Finally, Amo also has a unique understanding on the complexities and nuances of the trade finance regulatory landscape, having worked on the capital relief and regulatory requirements with regards to Basel III reform and the Capital Requirements Directive (CRD) IV for banks who are financing trade.

Both regulations have impacted access to finance for small and medium-sized enterprises (SMEs), but nonetheless, Amo still believes that one of their defining features is the fact that few market participants understand the full implications of them.

“I think that not many people know the small details that are embedded in the regulation when it comes to trade finance,” he said.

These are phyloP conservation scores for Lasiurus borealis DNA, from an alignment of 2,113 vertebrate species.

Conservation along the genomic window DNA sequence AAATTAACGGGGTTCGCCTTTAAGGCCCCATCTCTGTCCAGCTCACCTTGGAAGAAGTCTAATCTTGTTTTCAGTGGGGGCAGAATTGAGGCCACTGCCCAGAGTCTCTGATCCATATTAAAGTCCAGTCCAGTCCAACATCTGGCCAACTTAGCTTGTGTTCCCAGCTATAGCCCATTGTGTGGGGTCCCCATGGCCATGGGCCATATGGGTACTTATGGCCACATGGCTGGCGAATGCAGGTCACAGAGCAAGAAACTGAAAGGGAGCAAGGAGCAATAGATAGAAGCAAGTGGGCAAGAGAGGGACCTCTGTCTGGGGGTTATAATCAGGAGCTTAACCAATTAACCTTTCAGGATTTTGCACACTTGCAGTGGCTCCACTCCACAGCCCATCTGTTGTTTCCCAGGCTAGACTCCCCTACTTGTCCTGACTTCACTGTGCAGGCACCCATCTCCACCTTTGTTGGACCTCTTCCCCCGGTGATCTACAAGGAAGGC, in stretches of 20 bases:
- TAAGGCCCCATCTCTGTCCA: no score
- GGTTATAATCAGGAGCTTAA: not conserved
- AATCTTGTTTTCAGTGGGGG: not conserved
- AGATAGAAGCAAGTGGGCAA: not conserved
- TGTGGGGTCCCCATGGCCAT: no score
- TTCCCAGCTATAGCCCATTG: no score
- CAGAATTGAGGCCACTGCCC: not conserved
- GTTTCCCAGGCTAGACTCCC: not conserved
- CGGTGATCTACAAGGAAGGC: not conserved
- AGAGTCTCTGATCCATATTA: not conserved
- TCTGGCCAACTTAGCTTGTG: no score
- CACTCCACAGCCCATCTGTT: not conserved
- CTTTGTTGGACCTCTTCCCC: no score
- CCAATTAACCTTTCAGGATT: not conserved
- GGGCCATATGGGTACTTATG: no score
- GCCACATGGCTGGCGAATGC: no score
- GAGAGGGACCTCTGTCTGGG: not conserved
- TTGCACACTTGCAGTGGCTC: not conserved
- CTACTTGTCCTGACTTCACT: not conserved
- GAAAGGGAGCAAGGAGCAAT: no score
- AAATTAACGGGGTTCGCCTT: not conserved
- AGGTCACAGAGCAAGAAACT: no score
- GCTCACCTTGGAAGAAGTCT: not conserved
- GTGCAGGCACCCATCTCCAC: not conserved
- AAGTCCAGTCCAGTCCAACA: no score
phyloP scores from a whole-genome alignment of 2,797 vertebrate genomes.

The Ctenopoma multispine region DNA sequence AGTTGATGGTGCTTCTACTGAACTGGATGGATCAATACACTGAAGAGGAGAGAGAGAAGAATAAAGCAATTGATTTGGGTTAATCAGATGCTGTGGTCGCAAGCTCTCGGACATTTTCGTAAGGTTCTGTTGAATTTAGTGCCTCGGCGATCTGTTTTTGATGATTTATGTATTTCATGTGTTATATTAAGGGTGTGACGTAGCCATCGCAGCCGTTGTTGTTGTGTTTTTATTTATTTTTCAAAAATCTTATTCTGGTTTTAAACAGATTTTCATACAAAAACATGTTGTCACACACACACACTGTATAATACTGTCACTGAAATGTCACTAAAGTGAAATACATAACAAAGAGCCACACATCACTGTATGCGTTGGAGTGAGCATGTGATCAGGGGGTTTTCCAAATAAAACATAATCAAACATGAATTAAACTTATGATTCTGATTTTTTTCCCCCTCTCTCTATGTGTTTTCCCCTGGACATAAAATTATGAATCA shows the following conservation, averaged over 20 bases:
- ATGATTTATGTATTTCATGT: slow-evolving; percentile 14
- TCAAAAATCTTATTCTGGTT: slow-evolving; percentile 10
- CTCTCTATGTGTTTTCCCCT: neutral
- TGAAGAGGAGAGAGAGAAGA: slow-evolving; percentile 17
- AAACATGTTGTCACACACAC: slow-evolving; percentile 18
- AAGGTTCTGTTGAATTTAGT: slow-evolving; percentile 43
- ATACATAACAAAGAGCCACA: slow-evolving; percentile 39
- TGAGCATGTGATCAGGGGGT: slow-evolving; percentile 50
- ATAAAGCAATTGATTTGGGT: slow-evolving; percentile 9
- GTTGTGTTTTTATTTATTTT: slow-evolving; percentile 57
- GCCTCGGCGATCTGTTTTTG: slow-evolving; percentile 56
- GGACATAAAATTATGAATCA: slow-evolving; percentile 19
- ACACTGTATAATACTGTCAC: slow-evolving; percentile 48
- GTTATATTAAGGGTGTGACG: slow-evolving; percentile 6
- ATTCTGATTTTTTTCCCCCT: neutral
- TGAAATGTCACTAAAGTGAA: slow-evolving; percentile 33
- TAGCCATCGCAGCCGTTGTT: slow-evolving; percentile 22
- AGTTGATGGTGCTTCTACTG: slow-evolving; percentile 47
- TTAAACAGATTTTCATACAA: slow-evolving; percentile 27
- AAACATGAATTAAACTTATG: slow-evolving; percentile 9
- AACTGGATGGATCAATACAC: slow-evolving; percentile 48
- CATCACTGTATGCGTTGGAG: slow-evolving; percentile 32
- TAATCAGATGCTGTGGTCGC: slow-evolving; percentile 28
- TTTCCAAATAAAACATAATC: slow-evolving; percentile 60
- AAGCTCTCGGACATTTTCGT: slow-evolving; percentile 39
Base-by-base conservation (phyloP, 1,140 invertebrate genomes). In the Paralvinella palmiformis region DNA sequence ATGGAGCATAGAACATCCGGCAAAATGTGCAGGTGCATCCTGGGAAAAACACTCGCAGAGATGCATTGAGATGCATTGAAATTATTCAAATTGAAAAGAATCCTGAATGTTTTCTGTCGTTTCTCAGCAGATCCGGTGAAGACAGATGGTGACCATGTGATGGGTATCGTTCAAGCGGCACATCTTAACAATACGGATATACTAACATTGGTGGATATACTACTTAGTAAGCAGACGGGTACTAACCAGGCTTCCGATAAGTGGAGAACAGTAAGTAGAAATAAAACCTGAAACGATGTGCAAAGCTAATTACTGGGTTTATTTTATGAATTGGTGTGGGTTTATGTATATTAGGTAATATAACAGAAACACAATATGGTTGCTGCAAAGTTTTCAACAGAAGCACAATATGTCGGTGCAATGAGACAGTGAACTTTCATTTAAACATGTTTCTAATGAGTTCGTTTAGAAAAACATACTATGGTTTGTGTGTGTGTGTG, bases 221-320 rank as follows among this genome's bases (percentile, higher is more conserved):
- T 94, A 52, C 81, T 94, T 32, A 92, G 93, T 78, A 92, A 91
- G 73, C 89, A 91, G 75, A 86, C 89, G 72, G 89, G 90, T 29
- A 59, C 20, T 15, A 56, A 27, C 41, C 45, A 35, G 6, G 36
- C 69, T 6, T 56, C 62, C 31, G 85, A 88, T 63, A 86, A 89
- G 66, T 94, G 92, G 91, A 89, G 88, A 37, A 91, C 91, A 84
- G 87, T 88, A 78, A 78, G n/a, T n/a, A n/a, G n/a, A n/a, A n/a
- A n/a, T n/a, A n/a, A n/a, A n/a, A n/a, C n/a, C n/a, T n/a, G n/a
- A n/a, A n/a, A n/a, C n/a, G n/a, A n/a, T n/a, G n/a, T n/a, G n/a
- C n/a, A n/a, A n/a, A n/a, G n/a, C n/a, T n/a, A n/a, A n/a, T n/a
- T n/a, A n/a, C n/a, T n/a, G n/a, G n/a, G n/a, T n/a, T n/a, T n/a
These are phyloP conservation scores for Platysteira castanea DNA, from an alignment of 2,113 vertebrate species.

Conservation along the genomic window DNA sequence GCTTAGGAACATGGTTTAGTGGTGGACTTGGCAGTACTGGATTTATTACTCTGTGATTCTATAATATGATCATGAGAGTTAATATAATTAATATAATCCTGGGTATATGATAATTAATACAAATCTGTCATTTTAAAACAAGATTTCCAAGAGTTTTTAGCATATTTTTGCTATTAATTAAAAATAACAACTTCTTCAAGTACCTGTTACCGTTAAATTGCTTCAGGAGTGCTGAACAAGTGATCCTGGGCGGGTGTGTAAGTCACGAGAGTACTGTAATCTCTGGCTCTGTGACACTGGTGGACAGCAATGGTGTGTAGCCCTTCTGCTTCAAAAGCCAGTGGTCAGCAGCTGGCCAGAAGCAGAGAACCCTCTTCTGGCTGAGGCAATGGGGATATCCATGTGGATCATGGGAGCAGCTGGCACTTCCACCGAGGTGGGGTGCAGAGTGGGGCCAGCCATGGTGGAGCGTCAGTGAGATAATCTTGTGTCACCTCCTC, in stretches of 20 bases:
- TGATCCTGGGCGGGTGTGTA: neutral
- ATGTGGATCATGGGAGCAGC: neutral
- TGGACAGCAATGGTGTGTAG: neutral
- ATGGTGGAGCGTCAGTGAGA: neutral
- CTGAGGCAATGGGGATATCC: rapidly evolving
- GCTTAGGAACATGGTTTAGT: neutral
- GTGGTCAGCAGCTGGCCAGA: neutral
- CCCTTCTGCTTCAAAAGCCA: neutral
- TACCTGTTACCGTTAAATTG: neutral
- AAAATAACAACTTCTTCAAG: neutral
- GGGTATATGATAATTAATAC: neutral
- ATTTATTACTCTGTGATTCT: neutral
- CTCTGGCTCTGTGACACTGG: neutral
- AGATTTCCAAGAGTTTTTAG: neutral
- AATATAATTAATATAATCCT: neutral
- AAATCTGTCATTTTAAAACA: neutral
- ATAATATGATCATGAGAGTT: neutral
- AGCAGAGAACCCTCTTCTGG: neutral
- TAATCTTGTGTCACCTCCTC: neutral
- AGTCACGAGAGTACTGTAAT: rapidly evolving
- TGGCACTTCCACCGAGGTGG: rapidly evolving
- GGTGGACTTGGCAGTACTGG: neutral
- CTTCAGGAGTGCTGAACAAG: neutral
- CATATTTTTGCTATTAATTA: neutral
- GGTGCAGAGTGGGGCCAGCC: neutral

“In CRD IV, there are a number of features: the one-year maturity floor, also in the liquidity coverage ratio.

“But there was something very specific, which was that the former definition of trade finance was really cross- border. We changed that, and then domestic trade finance was also considered real trade finance.

“That had a huge impact on the capital weights and the liquidity ratios of the financial institutions to be able to support SMEs.”

With SMEs now a much clearer focus for trade finance portfolios at major institutions, Amo said he expects their importance in the market to grow, even despite being disproportionately impacted by the COVID-19 pandemic.

“At the end of the day, SMEs are a growing force in international markets, but they tend to be domestic at this stage,” he said.

“They were not as constrained as they might have been by regulatory changes, so we keep growing this kind of domestic trade finance together with cross-border trade finance.”